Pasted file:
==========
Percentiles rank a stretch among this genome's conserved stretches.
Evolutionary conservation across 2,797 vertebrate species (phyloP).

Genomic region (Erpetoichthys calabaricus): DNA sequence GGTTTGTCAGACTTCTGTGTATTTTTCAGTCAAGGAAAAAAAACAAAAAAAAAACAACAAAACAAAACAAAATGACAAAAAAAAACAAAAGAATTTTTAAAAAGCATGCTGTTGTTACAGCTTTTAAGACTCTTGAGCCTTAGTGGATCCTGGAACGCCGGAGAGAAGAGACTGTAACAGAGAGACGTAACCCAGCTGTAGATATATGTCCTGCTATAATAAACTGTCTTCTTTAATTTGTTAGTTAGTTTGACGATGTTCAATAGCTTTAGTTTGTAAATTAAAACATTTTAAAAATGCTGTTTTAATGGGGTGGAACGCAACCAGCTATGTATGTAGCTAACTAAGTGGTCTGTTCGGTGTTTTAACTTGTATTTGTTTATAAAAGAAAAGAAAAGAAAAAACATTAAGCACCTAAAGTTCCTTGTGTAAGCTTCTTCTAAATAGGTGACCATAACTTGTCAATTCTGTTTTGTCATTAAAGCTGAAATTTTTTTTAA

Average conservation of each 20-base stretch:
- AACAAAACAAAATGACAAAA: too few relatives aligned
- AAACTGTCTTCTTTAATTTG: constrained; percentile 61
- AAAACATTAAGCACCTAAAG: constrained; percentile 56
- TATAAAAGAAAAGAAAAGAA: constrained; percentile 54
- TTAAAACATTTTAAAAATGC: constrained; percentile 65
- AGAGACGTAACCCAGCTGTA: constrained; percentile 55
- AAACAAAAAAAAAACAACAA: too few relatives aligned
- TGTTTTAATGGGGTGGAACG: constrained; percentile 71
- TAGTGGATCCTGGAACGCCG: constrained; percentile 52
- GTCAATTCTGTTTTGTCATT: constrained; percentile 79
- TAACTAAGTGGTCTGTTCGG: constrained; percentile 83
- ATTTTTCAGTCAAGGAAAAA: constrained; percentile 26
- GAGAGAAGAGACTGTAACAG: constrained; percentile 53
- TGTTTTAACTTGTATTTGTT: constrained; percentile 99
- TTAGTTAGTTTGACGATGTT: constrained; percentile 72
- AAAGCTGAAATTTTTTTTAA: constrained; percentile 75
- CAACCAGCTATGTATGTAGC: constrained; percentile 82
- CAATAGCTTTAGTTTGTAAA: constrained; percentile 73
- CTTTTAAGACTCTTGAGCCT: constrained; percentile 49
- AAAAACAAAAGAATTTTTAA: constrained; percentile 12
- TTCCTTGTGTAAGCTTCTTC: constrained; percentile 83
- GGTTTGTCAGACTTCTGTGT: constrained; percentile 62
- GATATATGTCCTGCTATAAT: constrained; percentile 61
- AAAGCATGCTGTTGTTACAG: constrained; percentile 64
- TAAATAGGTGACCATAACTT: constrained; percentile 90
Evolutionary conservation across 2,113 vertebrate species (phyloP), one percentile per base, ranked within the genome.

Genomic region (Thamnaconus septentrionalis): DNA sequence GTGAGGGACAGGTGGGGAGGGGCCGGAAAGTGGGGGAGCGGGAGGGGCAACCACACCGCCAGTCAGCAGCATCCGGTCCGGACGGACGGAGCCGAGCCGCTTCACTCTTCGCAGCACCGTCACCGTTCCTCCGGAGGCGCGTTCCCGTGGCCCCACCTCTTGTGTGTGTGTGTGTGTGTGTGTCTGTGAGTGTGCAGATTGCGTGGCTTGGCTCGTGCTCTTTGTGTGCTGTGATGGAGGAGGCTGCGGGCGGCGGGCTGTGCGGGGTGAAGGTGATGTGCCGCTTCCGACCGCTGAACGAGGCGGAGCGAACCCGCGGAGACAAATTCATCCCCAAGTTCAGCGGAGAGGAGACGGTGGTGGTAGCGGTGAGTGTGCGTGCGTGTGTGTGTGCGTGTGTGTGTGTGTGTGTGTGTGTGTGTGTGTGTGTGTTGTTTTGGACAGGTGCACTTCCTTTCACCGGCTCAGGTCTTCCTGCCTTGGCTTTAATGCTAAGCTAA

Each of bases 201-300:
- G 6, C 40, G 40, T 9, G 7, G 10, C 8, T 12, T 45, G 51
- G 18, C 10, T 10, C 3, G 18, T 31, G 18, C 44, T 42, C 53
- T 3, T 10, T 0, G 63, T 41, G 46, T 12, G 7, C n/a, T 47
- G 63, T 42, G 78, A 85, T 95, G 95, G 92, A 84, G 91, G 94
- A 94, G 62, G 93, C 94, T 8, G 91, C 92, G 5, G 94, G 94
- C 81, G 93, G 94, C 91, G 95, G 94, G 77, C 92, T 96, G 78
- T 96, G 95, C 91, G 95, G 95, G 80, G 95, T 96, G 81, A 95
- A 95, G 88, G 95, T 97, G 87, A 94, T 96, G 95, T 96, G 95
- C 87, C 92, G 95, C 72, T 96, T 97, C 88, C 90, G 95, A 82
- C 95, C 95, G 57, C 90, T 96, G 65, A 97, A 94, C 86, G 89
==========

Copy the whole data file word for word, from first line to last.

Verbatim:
Percentiles rank a stretch among this genome's conserved stretches.
Evolutionary conservation across 2,797 vertebrate species (phyloP).

Genomic region (Erpetoichthys calabaricus): DNA sequence GGTTTGTCAGACTTCTGTGTATTTTTCAGTCAAGGAAAAAAAACAAAAAAAAAACAACAAAACAAAACAAAATGACAAAAAAAAACAAAAGAATTTTTAAAAAGCATGCTGTTGTTACAGCTTTTAAGACTCTTGAGCCTTAGTGGATCCTGGAACGCCGGAGAGAAGAGACTGTAACAGAGAGACGTAACCCAGCTGTAGATATATGTCCTGCTATAATAAACTGTCTTCTTTAATTTGTTAGTTAGTTTGACGATGTTCAATAGCTTTAGTTTGTAAATTAAAACATTTTAAAAATGCTGTTTTAATGGGGTGGAACGCAACCAGCTATGTATGTAGCTAACTAAGTGGTCTGTTCGGTGTTTTAACTTGTATTTGTTTATAAAAGAAAAGAAAAGAAAAAACATTAAGCACCTAAAGTTCCTTGTGTAAGCTTCTTCTAAATAGGTGACCATAACTTGTCAATTCTGTTTTGTCATTAAAGCTGAAATTTTTTTTAA

Average conservation of each 20-base stretch:
- AACAAAACAAAATGACAAAA: too few relatives aligned
- AAACTGTCTTCTTTAATTTG: constrained; percentile 61
- AAAACATTAAGCACCTAAAG: constrained; percentile 56
- TATAAAAGAAAAGAAAAGAA: constrained; percentile 54
- TTAAAACATTTTAAAAATGC: constrained; percentile 65
- AGAGACGTAACCCAGCTGTA: constrained; percentile 55
- AAACAAAAAAAAAACAACAA: too few relatives aligned
- TGTTTTAATGGGGTGGAACG: constrained; percentile 71
- TAGTGGATCCTGGAACGCCG: constrained; percentile 52
- GTCAATTCTGTTTTGTCATT: constrained; percentile 79
- TAACTAAGTGGTCTGTTCGG: constrained; percentile 83
- ATTTTTCAGTCAAGGAAAAA: constrained; percentile 26
- GAGAGAAGAGACTGTAACAG: constrained; percentile 53
- TGTTTTAACTTGTATTTGTT: constrained; percentile 99
- TTAGTTAGTTTGACGATGTT: constrained; percentile 72
- AAAGCTGAAATTTTTTTTAA: constrained; percentile 75
- CAACCAGCTATGTATGTAGC: constrained; percentile 82
- CAATAGCTTTAGTTTGTAAA: constrained; percentile 73
- CTTTTAAGACTCTTGAGCCT: constrained; percentile 49
- AAAAACAAAAGAATTTTTAA: constrained; percentile 12
- TTCCTTGTGTAAGCTTCTTC: constrained; percentile 83
- GGTTTGTCAGACTTCTGTGT: constrained; percentile 62
- GATATATGTCCTGCTATAAT: constrained; percentile 61
- AAAGCATGCTGTTGTTACAG: constrained; percentile 64
- TAAATAGGTGACCATAACTT: constrained; percentile 90
Evolutionary conservation across 2,113 vertebrate species (phyloP), one percentile per base, ranked within the genome.

Genomic region (Thamnaconus septentrionalis): DNA sequence GTGAGGGACAGGTGGGGAGGGGCCGGAAAGTGGGGGAGCGGGAGGGGCAACCACACCGCCAGTCAGCAGCATCCGGTCCGGACGGACGGAGCCGAGCCGCTTCACTCTTCGCAGCACCGTCACCGTTCCTCCGGAGGCGCGTTCCCGTGGCCCCACCTCTTGTGTGTGTGTGTGTGTGTGTGTCTGTGAGTGTGCAGATTGCGTGGCTTGGCTCGTGCTCTTTGTGTGCTGTGATGGAGGAGGCTGCGGGCGGCGGGCTGTGCGGGGTGAAGGTGATGTGCCGCTTCCGACCGCTGAACGAGGCGGAGCGAACCCGCGGAGACAAATTCATCCCCAAGTTCAGCGGAGAGGAGACGGTGGTGGTAGCGGTGAGTGTGCGTGCGTGTGTGTGTGCGTGTGTGTGTGTGTGTGTGTGTGTGTGTGTGTGTGTGTTGTTTTGGACAGGTGCACTTCCTTTCACCGGCTCAGGTCTTCCTGCCTTGGCTTTAATGCTAAGCTAA

Each of bases 201-300:
- G 6, C 40, G 40, T 9, G 7, G 10, C 8, T 12, T 45, G 51
- G 18, C 10, T 10, C 3, G 18, T 31, G 18, C 44, T 42, C 53
- T 3, T 10, T 0, G 63, T 41, G 46, T 12, G 7, C n/a, T 47
- G 63, T 42, G 78, A 85, T 95, G 95, G 92, A 84, G 91, G 94
- A 94, G 62, G 93, C 94, T 8, G 91, C 92, G 5, G 94, G 94
- C 81, G 93, G 94, C 91, G 95, G 94, G 77, C 92, T 96, G 78
- T 96, G 95, C 91, G 95, G 95, G 80, G 95, T 96, G 81, A 95
- A 95, G 88, G 95, T 97, G 87, A 94, T 96, G 95, T 96, G 95
- C 87, C 92, G 95, C 72, T 96, T 97, C 88, C 90, G 95, A 82
- C 95, C 95, G 57, C 90, T 96, G 65, A 97, A 94, C 86, G 89